Three months after giving former CEO Hans Vestberg his walking papers, Swedish equipment maker Ericsson has named Borje Ekholm as its new President and CEO effective Jan. 16, 2017.
Ekholm is a familiar name at Ericsson because he is a board member and is currently CEO of Patricia Industries, which is a division of Investor AB, a Swedish investment company that is Ericsson’s largest shareholder and controls more than 20 percent of its voting rights. Before heading up Patricia industries, Ekholm was the president and CEO of Investor AB for a decade.
During a call with investors to announce Ekholm’s appointment, Leif Johansson, chairman of the Ericsson’s board of directors, said that Jan Frykhammer, acting CEO, will remain in that role until Jan. 16. He also said that Ekholm will remain on the board after he takes over as CEO.
Johansson said that the Ekholm fit the board’s profile for what they wanted in a CEO because he is an engineer, has experience in the telecom and IT industries, and also is a good leader who can articulate a strategy.
Ekholm is a Swede but he will continue to live in the U.S. where he currently resides with his family. Johansson said that while the position is based in Stockholm, the company agreed to Ekholm’s requirement to live in the U.S. and noted that the U.S. is a big market for the company. The fact that Ericsson picked a Swede is not surprising. The company has historically always had Swedes as its leaders.
During the call, Ekholm declined to provide any details about what he plans to do to get the company back on track. Instead he said that Ericsson needs to make adjustments to its cost structure before it can grow. “We must invest in certain parts and make strategic choices and make prioritizations,” he said.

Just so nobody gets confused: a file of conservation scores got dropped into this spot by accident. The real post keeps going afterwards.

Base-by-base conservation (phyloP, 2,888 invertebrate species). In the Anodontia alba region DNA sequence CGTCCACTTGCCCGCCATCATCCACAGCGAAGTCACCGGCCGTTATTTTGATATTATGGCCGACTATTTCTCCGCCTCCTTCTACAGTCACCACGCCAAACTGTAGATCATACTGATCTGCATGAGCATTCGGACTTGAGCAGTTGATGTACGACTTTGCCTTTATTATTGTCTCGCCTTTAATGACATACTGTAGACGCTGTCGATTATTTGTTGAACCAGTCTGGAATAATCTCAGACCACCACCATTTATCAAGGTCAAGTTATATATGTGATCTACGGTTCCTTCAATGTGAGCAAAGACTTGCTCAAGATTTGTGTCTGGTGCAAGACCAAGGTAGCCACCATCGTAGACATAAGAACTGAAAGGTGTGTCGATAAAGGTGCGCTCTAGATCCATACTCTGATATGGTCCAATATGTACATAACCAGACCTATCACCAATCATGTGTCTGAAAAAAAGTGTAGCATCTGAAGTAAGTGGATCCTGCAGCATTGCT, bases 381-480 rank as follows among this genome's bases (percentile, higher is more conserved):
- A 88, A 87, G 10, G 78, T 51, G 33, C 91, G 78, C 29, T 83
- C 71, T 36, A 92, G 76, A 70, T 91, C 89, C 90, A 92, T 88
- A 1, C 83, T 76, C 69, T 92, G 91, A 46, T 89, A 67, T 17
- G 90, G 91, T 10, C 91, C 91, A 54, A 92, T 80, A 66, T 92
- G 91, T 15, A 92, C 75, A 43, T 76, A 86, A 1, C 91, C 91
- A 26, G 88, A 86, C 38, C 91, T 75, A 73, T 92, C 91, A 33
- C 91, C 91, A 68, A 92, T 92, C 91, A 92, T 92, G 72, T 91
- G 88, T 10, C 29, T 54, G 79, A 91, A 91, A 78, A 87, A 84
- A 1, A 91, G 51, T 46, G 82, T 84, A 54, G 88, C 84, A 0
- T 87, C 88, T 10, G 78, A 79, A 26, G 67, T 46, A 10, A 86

Earlier this month the company reported its first net loss in four years. Ericsson ended the third quarter with a 233 million Swedish kroner ($26.2 million) loss, compared with a net profit of 3.08 billion Swedish kroner ($345 million) in the same period last year.
The company also is about two years into a cost and efficiency program in which it has to reduce its annual run rate of operating expenses, excluding restructuring charges, to $5.94 billion.
Investors reacted somewhat favorably to Ericsson’s new CEO. In a research note, Raymond James said that there was value in appointing a long-time board member because he will be familiar with the company. However, it also said that he might be part of the problems that have plagued the equipment company and contributed to its current predicament.